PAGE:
Finally, Lenny fires Krazee-Eyez, and Krazee-Eyez heads back to this shack hotel that feels like it’s in the middle of the jungle. From there, Krazee-Eyez gets scared by this cat, and he ends up rubbing a mezuzah that falls into his hands. Because of this, Krazee-Eyez converts to Judaism. Then Krazee-Eyez and Lenny have this whole seder dinner, and I tell Lenny that I’m going to do Fiddler on the Roof of My Car like, “Matchmaker, matchmaker find me a bitch!” Then Krazee-Eyez heads back to the airport, the end.

I was down there for three or four days, and when we weren’t filming this thing, we were just hanging out at Lenny’s house. Lenny’s a regular island guy; there’s nothing fancy there. He has a garden so we did some gardening. We went to a club one night, and he’s a regular down there so people don’t treat him like he’s a rock star. You almost forget he’s a superstar because he’s so normal and cool. He’s not intimidating at all — he’s just Lenny. 

Cue the ‘Curb’ Theme

After I got back, two or three weeks later, they let me know they weren’t going to use the footage. Lenny’s people at the time — I think he had new management or something — didn’t think it was appropriate, and they didn’t want him to do it. Mathieu had already started cutting a scene of me and Lenny in the studio, so he cut one scene for me and gave it to me, but that was it. It was never released. I did end up in the background of a scene in the making-of documentary for that Lenny Kravitz album, but that was it.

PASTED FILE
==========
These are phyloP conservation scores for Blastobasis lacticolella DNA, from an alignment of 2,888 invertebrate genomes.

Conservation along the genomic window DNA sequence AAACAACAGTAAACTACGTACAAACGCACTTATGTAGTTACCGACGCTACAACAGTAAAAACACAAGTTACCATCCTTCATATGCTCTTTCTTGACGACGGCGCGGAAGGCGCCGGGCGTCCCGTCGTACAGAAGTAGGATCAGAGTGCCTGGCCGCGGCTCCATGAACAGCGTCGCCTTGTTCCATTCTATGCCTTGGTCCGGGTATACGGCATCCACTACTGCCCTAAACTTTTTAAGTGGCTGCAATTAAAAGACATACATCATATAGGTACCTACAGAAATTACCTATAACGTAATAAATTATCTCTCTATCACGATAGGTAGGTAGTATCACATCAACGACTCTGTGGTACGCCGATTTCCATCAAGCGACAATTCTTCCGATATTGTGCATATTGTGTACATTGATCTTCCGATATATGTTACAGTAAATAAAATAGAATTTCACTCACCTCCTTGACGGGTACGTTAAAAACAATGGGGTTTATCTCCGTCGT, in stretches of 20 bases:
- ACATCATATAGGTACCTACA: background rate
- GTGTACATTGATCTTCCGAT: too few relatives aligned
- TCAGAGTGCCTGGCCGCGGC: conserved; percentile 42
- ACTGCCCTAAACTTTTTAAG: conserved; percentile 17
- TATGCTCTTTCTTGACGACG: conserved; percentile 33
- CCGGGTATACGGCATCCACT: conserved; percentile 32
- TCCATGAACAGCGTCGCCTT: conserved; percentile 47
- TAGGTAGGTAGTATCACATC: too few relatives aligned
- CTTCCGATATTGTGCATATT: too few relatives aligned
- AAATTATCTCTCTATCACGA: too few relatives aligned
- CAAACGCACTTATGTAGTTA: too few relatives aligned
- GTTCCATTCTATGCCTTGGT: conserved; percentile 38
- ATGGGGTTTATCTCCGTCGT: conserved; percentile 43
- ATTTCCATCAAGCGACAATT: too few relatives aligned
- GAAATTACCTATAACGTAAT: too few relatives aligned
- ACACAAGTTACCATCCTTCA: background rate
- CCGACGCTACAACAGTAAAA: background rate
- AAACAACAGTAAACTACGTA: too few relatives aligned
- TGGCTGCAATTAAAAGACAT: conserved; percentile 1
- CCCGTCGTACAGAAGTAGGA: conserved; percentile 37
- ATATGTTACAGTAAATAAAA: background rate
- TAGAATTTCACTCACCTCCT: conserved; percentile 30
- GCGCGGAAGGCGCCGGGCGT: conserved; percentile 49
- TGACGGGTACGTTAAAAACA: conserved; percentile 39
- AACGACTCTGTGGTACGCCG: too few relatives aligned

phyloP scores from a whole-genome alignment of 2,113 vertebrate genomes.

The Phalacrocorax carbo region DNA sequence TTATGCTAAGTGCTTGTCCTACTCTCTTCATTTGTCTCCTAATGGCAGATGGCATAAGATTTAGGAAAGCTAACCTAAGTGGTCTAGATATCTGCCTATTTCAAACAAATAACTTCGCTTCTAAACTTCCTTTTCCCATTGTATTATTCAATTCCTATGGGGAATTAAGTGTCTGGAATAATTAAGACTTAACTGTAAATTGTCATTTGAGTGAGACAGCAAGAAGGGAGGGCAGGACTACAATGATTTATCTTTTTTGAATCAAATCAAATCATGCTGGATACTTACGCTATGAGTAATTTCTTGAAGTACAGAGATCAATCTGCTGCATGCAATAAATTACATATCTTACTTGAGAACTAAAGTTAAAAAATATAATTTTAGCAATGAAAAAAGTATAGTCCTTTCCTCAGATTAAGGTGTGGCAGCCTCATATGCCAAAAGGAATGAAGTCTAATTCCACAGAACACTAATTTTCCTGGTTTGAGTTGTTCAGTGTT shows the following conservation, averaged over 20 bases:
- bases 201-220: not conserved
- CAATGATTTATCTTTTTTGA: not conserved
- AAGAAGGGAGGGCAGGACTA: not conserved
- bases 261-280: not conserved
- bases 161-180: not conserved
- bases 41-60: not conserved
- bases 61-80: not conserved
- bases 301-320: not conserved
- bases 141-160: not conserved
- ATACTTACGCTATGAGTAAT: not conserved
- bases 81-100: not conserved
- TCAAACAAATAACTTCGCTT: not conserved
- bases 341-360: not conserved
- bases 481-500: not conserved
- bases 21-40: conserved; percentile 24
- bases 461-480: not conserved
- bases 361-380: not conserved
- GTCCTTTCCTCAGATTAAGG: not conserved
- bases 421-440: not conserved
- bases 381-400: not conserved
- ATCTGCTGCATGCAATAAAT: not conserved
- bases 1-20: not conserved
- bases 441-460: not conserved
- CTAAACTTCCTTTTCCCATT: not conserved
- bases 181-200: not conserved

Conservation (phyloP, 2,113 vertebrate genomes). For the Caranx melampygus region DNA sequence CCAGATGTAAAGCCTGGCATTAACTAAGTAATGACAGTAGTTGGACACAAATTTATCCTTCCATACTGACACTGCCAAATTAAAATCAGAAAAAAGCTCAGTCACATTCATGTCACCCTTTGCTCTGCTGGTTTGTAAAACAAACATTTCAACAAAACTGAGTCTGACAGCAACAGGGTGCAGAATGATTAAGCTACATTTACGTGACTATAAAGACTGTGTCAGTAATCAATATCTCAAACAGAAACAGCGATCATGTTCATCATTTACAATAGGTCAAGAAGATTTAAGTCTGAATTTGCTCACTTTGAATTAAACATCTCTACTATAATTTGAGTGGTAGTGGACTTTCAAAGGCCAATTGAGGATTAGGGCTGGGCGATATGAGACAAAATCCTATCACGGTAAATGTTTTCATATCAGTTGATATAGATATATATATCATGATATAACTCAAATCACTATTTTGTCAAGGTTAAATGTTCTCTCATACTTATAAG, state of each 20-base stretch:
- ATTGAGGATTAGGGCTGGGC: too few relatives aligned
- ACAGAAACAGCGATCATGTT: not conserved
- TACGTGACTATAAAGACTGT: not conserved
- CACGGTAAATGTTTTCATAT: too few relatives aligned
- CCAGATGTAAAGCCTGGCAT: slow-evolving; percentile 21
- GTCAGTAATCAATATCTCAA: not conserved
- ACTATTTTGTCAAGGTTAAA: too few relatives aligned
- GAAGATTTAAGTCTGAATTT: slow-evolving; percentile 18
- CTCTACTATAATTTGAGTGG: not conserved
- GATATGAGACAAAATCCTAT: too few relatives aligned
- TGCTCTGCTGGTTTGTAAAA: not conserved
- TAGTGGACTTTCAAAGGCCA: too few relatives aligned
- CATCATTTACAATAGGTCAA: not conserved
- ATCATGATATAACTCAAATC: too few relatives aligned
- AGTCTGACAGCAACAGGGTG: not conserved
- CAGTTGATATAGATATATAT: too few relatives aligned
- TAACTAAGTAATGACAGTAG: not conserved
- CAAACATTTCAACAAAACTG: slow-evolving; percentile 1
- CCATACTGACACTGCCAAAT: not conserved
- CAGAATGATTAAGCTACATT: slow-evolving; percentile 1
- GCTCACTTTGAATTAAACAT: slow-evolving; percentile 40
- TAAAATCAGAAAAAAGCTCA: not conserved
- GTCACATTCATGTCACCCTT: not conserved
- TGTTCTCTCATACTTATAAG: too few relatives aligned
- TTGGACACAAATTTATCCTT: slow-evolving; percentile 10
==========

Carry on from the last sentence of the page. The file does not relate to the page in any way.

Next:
Seven years later, in 2017, I got a call from Curb saying, “We want Krazee-Eyez back. He’s going to come in for a cameo.” I came prepared. I got this bejeweled yarmulke. I tried to bring that into the character — that he was Jewish now — but Larry didn’t go for it. He was like, “No, it’s too much,” because it was just that one little segment I was in. 

But I was ready — I was as ready as Krazee-Eyez.